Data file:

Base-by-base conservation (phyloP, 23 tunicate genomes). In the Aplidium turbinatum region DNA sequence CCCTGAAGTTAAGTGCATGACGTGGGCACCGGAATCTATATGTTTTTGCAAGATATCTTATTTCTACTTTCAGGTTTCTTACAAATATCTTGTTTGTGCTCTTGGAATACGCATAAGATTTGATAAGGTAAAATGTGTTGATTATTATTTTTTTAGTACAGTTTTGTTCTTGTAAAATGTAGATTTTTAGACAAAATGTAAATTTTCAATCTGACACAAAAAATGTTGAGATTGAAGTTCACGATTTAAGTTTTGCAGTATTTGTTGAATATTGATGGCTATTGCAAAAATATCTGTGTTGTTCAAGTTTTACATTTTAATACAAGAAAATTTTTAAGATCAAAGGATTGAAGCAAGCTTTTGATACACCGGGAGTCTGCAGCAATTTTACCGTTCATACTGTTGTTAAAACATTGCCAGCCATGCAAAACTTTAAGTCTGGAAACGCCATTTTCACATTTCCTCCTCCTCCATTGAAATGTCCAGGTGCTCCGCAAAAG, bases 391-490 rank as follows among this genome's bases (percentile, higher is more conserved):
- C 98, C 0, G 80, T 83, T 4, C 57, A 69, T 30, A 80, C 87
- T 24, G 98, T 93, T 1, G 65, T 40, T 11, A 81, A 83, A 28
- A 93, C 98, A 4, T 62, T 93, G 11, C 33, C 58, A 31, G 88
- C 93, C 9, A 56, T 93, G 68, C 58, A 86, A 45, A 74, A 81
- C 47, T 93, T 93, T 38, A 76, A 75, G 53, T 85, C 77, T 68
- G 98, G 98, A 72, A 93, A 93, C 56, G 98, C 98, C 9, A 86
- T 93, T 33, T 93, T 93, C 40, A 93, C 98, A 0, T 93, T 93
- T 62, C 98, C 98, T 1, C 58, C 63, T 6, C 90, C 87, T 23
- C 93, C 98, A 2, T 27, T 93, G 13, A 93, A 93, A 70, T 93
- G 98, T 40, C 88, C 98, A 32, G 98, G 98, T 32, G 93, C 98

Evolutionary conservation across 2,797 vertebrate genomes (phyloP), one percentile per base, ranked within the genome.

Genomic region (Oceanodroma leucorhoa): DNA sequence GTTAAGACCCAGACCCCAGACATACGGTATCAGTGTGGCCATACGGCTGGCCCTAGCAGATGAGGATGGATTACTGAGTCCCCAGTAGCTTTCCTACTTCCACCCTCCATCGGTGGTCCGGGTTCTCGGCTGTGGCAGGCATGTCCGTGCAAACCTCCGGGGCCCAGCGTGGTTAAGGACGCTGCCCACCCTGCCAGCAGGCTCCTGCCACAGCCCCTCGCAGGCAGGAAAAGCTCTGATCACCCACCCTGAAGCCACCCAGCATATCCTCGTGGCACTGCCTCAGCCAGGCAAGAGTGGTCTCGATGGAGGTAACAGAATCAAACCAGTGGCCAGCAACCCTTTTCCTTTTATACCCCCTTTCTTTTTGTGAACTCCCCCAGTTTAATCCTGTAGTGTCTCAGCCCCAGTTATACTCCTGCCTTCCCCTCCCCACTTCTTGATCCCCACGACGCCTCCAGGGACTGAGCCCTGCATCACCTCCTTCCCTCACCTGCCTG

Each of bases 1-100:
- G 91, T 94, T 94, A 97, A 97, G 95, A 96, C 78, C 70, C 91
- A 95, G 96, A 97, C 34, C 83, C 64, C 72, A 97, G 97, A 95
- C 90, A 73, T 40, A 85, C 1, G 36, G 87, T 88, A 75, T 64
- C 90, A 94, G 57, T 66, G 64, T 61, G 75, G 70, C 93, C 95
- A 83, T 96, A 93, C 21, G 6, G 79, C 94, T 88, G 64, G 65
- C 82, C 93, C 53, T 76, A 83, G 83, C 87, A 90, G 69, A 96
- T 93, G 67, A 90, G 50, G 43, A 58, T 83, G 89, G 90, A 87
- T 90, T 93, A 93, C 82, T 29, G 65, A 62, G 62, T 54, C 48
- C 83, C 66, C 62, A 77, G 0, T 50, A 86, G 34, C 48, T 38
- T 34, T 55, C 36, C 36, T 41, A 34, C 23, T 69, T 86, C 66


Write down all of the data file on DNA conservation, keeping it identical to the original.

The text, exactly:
Base-by-base conservation (phyloP, 23 tunicate genomes). In the Aplidium turbinatum region DNA sequence CCCTGAAGTTAAGTGCATGACGTGGGCACCGGAATCTATATGTTTTTGCAAGATATCTTATTTCTACTTTCAGGTTTCTTACAAATATCTTGTTTGTGCTCTTGGAATACGCATAAGATTTGATAAGGTAAAATGTGTTGATTATTATTTTTTTAGTACAGTTTTGTTCTTGTAAAATGTAGATTTTTAGACAAAATGTAAATTTTCAATCTGACACAAAAAATGTTGAGATTGAAGTTCACGATTTAAGTTTTGCAGTATTTGTTGAATATTGATGGCTATTGCAAAAATATCTGTGTTGTTCAAGTTTTACATTTTAATACAAGAAAATTTTTAAGATCAAAGGATTGAAGCAAGCTTTTGATACACCGGGAGTCTGCAGCAATTTTACCGTTCATACTGTTGTTAAAACATTGCCAGCCATGCAAAACTTTAAGTCTGGAAACGCCATTTTCACATTTCCTCCTCCTCCATTGAAATGTCCAGGTGCTCCGCAAAAG, bases 391-490 rank as follows among this genome's bases (percentile, higher is more conserved):
- C 98, C 0, G 80, T 83, T 4, C 57, A 69, T 30, A 80, C 87
- T 24, G 98, T 93, T 1, G 65, T 40, T 11, A 81, A 83, A 28
- A 93, C 98, A 4, T 62, T 93, G 11, C 33, C 58, A 31, G 88
- C 93, C 9, A 56, T 93, G 68, C 58, A 86, A 45, A 74, A 81
- C 47, T 93, T 93, T 38, A 76, A 75, G 53, T 85, C 77, T 68
- G 98, G 98, A 72, A 93, A 93, C 56, G 98, C 98, C 9, A 86
- T 93, T 33, T 93, T 93, C 40, A 93, C 98, A 0, T 93, T 93
- T 62, C 98, C 98, T 1, C 58, C 63, T 6, C 90, C 87, T 23
- C 93, C 98, A 2, T 27, T 93, G 13, A 93, A 93, A 70, T 93
- G 98, T 40, C 88, C 98, A 32, G 98, G 98, T 32, G 93, C 98

Evolutionary conservation across 2,797 vertebrate genomes (phyloP), one percentile per base, ranked within the genome.

Genomic region (Oceanodroma leucorhoa): DNA sequence GTTAAGACCCAGACCCCAGACATACGGTATCAGTGTGGCCATACGGCTGGCCCTAGCAGATGAGGATGGATTACTGAGTCCCCAGTAGCTTTCCTACTTCCACCCTCCATCGGTGGTCCGGGTTCTCGGCTGTGGCAGGCATGTCCGTGCAAACCTCCGGGGCCCAGCGTGGTTAAGGACGCTGCCCACCCTGCCAGCAGGCTCCTGCCACAGCCCCTCGCAGGCAGGAAAAGCTCTGATCACCCACCCTGAAGCCACCCAGCATATCCTCGTGGCACTGCCTCAGCCAGGCAAGAGTGGTCTCGATGGAGGTAACAGAATCAAACCAGTGGCCAGCAACCCTTTTCCTTTTATACCCCCTTTCTTTTTGTGAACTCCCCCAGTTTAATCCTGTAGTGTCTCAGCCCCAGTTATACTCCTGCCTTCCCCTCCCCACTTCTTGATCCCCACGACGCCTCCAGGGACTGAGCCCTGCATCACCTCCTTCCCTCACCTGCCTG

Each of bases 1-100:
- G 91, T 94, T 94, A 97, A 97, G 95, A 96, C 78, C 70, C 91
- A 95, G 96, A 97, C 34, C 83, C 64, C 72, A 97, G 97, A 95
- C 90, A 73, T 40, A 85, C 1, G 36, G 87, T 88, A 75, T 64
- C 90, A 94, G 57, T 66, G 64, T 61, G 75, G 70, C 93, C 95
- A 83, T 96, A 93, C 21, G 6, G 79, C 94, T 88, G 64, G 65
- C 82, C 93, C 53, T 76, A 83, G 83, C 87, A 90, G 69, A 96
- T 93, G 67, A 90, G 50, G 43, A 58, T 83, G 89, G 90, A 87
- T 90, T 93, A 93, C 82, T 29, G 65, A 62, G 62, T 54, C 48
- C 83, C 66, C 62, A 77, G 0, T 50, A 86, G 34, C 48, T 38
- T 34, T 55, C 36, C 36, T 41, A 34, C 23, T 69, T 86, C 66